SEIDMANThe United Kingdom, New Zealand. It's a more complicated case, but Israel also. You know, the United Kingdom has problems, but the last time I looked, they were not rioting in the streets. There wasn't a Hobbesian war of all against all. There wasn't a dictator that had taken over. I think most things would be -- in the United States would be more or less the same. We have well -- as in the United Kingdom we have well established ways of doing things. And we're not about to give up on them lightly.
SEIDMANBut there's one thing that would change and that is if I said to you, you know what? I don't think it's fair that the three citizens in Wyoming get their two senators while the millions of people in California also get two senators. You would not be allowed to say back to me, but that's what the Constitution requires, and end the argument that way. People would have to defend their positions on the merits. And I think that's something we owe to our fellow citizens.
NNAMDIOn to the telephones. We will start with Gilbert in Rockville, Md. Gilbert, you're on the air. Go ahead, please.
GILBERTOh, thanks for taking my call. We seem too often to interpret -- a lot of times to interpret the constitution according to present day punctuation rules, which didn't exist in 1789, particularly the use of the comma. Because back then the comma was used to indicate when to pause when you're reading the document alive -- aloud.
NNAMDISo that's the question.
SEIDMANSo, Gilbert, you know, I think that's a terrific point and I want to broaden it a little further from your specific point. So when you make public policy issues, constitutional issues, you turn them over to lawyers. And lawyers then do with them what lawyers do. And so what do lawyers do? They read the punctuation very carefully. They have arguments about whether in 1787 a comma meant the same thing that it means in 2013. This is profoundly beside the point.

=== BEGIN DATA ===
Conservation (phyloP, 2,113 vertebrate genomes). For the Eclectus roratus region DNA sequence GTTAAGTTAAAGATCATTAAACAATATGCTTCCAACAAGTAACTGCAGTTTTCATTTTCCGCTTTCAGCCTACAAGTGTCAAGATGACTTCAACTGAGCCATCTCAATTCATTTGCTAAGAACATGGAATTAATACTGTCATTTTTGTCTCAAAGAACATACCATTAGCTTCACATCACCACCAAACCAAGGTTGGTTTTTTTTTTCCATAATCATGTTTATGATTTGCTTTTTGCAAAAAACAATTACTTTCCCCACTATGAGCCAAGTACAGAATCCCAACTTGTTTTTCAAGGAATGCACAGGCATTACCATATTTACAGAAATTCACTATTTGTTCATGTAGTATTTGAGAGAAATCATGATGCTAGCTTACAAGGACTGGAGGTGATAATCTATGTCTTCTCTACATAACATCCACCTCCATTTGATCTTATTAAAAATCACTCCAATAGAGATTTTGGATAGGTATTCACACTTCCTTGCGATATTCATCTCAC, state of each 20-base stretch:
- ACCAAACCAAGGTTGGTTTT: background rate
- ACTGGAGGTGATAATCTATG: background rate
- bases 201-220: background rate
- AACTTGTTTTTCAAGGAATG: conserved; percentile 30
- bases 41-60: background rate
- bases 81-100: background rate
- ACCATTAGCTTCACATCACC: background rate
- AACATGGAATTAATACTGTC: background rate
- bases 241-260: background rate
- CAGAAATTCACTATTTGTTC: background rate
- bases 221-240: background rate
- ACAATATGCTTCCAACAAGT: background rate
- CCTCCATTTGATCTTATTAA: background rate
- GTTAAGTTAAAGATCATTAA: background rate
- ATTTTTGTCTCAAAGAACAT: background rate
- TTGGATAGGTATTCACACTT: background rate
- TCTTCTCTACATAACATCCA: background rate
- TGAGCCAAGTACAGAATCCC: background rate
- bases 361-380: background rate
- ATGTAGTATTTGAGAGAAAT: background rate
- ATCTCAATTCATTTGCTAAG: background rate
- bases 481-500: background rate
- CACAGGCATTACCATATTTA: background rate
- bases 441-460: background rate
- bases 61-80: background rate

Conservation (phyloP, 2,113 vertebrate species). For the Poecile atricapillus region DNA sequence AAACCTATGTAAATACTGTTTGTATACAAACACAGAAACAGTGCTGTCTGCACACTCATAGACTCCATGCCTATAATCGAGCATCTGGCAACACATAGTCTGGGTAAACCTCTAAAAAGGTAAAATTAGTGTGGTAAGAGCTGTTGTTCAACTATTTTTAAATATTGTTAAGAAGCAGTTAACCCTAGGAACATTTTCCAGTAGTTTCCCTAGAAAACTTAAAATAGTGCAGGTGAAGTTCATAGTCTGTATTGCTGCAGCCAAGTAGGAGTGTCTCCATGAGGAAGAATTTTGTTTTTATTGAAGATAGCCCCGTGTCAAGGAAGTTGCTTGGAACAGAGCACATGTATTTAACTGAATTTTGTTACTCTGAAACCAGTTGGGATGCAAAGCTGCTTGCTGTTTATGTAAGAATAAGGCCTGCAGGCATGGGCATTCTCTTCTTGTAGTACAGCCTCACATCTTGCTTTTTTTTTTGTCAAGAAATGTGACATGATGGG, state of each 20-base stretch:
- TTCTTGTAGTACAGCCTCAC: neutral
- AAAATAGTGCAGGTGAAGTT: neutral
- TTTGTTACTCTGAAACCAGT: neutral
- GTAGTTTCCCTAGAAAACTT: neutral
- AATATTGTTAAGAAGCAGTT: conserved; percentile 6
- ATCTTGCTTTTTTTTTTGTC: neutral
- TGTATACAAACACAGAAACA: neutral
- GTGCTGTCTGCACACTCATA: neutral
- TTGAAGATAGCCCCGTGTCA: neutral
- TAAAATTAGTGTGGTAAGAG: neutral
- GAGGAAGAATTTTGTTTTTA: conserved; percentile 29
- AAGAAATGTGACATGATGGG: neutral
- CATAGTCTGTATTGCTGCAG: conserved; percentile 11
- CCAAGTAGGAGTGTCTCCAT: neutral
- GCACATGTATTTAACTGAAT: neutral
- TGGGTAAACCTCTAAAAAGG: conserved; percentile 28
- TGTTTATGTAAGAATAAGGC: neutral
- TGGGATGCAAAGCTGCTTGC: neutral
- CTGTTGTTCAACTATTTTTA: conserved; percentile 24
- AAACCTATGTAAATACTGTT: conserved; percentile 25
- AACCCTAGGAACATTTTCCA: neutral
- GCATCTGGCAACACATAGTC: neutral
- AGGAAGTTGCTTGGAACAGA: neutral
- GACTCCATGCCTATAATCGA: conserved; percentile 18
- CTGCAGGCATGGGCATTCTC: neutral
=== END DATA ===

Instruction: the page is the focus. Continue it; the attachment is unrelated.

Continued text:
SEIDMANSo there's a lot to be said about whether we ought to have gun control in the United States. But one thing that I don't want to spend a minute worrying about is what the framers in 1787 meant about -- by the comma between the two clauses. That has absolutely nothing to do with anything we ought to care about in 2013.
NNAMDIGilbert, thank you very much for your call. We move on to George in Forest Heights, Md. George, you're on the air. Go ahead, please.
GEORGEHow are you doing today?
NNAMDII'm doing well.
GEORGEI've got a complex question for you and I have a lot of history in it. What is the view of -- our Constitution on Article 4 section 1 guarantees due process rights of law for all of our citizens. And as of late in the last 30 years or so our courts have deviated away from giving due process right of law because as administrative agencies they feel that they are not -- that they don't have to adhere -- the appellate courts don't have to adhere to the Administrative Procedures Act.
GEORGEAnd now they've gotten to the point that all of our appellate courts issue literally hundreds of thousands of unsigned orders which the court courts will not authenticate or validate in this country, and depriving our citizens of rights, liberties, property and life. And I've asked the Supreme Court to give a ruling on that in Case 10-10 236 in the U.S. Supreme Court. But they -- you know, what they answer, they take a rubber stamp, a William Suter and say, certiorari denied.
NNAMDILet me see if Mike Seidman understands what you're talking about here, George, because you're deep in the weeds at this point.
SEIDMANWell, George, just to get into the weeds a little, first of all, Article 4 doesn't say anything about due process. The due process clause is in the 5th, and 14th Amendments. I frankly don't know what George is talking about with regard to clerks not certifying things. It is true that in the Circuit Courts a growing number of cases are decided by the courts without opinions that have precedential value and to the extent George is concerned about that, I think it actually is a legitimate concern, but it's pretty far removed from the topic we're talking about today.